There are several unqualified, unlicensed and unauthorized cosmetic-surgery doctors in England whose well equipped clinics are known as ‘Botox clinics’. These practitioners – known as ‘camel doctors’ in India and ‘cowboy operators’ in England – carry out their business not in side streets but on the high street with large notice-boards. However several patients have been left scared after visiting these unqualified practitioners who offer Botox injections and wrinkle fillings.
A number of the high-profile cases following these treatments have featured some drastic serious side effects that have led to swollen lips, itching in the eyes, and some allergic skin reactions.
Those affected have registered serious complains with the Department of Health, but so far no such actions are taken against the ‘camel doctors’ responsible, some of whom lack an authorized license. Many are just experienced operators but not fully qualified doctors.
The complainants have asked that such practitioners be given heavy penalties and removed from practice for the benefit of other innocent patients.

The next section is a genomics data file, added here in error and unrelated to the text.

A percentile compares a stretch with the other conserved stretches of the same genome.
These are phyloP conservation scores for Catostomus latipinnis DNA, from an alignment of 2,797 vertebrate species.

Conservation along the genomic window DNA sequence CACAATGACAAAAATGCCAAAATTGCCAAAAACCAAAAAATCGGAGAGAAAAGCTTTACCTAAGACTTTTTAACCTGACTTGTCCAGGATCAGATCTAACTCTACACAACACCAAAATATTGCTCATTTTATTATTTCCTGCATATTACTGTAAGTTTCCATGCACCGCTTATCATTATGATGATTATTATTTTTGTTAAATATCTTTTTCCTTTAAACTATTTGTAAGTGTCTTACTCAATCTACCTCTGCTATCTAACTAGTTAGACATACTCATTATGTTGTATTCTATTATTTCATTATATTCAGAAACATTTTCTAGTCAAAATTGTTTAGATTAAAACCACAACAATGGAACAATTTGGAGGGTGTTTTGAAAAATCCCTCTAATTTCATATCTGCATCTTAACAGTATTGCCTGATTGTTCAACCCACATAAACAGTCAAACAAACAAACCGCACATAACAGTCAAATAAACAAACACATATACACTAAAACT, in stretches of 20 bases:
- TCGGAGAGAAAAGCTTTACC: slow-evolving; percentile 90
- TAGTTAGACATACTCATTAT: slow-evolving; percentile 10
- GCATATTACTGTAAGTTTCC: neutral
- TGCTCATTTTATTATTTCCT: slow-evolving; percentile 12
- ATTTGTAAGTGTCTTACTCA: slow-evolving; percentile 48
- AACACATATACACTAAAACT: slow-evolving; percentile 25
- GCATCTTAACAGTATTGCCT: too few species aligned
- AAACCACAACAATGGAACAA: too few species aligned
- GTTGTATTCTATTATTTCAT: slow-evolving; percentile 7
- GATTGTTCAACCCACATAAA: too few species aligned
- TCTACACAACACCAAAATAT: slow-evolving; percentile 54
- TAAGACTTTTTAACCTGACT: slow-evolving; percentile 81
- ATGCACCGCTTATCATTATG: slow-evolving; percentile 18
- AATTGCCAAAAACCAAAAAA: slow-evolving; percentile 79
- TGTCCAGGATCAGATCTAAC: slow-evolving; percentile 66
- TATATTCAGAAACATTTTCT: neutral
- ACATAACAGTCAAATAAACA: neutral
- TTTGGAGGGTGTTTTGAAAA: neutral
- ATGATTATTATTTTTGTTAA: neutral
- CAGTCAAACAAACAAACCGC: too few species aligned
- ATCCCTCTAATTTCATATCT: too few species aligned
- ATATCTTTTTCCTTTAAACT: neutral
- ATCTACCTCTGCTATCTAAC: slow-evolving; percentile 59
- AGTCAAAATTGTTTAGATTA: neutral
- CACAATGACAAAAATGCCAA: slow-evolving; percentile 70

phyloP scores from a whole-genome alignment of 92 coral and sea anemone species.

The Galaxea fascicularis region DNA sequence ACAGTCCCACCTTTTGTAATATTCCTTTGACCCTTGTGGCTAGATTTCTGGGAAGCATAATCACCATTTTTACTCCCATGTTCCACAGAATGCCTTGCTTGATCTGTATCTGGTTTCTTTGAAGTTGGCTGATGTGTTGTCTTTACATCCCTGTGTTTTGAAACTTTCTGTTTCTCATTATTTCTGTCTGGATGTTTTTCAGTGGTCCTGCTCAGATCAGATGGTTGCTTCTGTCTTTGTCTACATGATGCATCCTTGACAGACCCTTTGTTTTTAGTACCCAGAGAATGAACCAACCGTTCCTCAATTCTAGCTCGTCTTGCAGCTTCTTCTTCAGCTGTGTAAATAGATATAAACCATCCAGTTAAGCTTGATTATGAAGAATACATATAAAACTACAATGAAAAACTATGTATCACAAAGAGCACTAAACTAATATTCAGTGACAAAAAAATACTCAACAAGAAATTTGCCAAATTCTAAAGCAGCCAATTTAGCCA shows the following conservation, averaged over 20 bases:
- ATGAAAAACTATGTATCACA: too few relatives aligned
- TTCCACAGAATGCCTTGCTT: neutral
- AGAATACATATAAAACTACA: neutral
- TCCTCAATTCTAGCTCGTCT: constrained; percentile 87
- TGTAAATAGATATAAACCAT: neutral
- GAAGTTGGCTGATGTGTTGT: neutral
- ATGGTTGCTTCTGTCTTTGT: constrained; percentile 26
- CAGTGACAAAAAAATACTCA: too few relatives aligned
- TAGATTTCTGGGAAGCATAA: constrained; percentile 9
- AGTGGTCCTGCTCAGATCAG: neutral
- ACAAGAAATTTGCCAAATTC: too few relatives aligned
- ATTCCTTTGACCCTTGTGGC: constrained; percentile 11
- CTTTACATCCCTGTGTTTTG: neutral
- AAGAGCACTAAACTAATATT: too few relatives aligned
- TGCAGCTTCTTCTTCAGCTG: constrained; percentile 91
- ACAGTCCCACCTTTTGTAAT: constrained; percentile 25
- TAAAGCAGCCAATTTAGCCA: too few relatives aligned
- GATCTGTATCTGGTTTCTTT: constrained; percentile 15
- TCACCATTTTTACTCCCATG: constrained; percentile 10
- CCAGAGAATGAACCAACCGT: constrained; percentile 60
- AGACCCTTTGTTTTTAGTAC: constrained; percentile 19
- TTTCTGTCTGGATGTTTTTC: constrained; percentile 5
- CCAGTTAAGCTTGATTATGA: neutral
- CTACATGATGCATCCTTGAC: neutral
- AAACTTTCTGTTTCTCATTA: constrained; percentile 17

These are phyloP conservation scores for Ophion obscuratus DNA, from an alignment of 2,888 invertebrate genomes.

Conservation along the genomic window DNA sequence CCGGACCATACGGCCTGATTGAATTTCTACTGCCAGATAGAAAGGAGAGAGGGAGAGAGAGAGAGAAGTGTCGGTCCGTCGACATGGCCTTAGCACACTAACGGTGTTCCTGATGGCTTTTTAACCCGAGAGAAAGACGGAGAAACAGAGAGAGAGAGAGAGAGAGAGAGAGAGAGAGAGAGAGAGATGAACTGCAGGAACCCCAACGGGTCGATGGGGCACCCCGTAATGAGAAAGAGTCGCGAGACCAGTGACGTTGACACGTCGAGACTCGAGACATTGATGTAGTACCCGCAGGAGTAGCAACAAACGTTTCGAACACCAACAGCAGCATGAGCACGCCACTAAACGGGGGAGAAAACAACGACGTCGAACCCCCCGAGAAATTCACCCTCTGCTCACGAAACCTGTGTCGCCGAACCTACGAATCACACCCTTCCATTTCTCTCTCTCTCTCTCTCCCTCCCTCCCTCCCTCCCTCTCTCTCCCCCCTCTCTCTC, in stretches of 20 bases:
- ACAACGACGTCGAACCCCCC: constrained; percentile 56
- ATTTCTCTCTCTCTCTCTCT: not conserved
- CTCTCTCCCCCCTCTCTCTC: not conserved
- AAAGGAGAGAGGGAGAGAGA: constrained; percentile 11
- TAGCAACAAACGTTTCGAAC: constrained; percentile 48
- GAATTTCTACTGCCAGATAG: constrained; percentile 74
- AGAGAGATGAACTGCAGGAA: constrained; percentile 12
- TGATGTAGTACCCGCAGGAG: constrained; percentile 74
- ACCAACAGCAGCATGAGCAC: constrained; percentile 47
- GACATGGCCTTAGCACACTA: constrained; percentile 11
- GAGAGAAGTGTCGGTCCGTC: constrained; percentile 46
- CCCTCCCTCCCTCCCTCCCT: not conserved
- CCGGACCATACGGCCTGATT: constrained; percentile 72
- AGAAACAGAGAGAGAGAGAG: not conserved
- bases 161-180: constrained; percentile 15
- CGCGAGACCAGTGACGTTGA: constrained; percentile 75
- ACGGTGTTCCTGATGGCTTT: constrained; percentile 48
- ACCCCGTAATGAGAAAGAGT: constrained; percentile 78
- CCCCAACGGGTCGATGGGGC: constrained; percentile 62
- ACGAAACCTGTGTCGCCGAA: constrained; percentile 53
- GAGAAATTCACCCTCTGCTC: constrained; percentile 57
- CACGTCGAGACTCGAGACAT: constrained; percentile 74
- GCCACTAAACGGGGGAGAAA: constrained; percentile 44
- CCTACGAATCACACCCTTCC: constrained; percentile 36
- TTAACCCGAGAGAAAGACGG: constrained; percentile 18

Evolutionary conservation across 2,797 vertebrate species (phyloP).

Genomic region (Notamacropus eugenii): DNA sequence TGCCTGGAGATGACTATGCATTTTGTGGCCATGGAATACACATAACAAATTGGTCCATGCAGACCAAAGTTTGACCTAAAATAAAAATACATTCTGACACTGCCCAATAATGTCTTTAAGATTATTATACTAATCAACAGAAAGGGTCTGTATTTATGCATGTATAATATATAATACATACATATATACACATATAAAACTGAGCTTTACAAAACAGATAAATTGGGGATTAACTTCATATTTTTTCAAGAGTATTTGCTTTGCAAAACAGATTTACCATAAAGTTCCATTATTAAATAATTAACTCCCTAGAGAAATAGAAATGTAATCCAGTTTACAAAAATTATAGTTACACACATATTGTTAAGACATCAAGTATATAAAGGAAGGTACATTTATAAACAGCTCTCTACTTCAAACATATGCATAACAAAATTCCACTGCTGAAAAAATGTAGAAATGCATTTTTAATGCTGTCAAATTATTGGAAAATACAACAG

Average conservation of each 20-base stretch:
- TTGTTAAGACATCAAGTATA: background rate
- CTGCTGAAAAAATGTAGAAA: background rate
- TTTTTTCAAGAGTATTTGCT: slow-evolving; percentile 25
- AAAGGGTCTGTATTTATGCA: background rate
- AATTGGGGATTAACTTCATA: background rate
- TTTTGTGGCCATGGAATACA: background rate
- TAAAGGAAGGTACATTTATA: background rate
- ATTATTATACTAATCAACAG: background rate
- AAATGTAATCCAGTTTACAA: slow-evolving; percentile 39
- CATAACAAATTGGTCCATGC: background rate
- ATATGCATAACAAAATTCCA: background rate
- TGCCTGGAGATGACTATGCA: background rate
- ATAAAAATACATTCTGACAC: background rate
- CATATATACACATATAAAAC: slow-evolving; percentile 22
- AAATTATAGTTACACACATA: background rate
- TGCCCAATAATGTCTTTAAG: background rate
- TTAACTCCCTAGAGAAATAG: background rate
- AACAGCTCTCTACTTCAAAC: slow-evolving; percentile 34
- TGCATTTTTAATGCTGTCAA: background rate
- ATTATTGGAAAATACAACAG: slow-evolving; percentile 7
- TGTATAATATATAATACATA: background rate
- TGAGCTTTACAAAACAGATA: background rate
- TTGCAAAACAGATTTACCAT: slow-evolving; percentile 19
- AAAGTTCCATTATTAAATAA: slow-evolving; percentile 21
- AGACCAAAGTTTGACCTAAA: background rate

The Department of Health seems to have turned a deaf ear towards this, indicating that in their opinion civil penalties would be very expensive to implement.
It is also ignoring the need to regularize those clinics which offer laser and light treatment that includes skin removal and skin resurfacing to treat acne.
The NHS is not serious about checking these clinics as they say they have no solid proofs or enough evidences of health risks arising from the treatment those clinics provide.
Professional Cosmetic surgeons for their part are not at all happy with the wayward attitude of the Department of Health towards these problems and fear that departmental inaction will tarnish the reputation of the whole cosmetic surgery industry.
Unlicensed clinics and unqualified doctors pose a real threat to qualified cosmetic surgeons. Patient safety and the status of qualified professionals are being compromised. The government’s hesitation over initiating comprehensive legal measures against unauthorised clinics is a set-back and poses a genuine threat to public health.
The government has also failed to restrict ‘camel doctors’ who offer patients treatment at home outside normal hours. This can include Botox treatment and even minor surgical procedures for acne and pimples.
It is very surprising that such an issue is being ignored by the authorities in the United Kingdom, where strict law and order is the norm. A car driver is more likely to be in awe of officialdom than are the cowboy surgeons plying their trade on the high streets of London.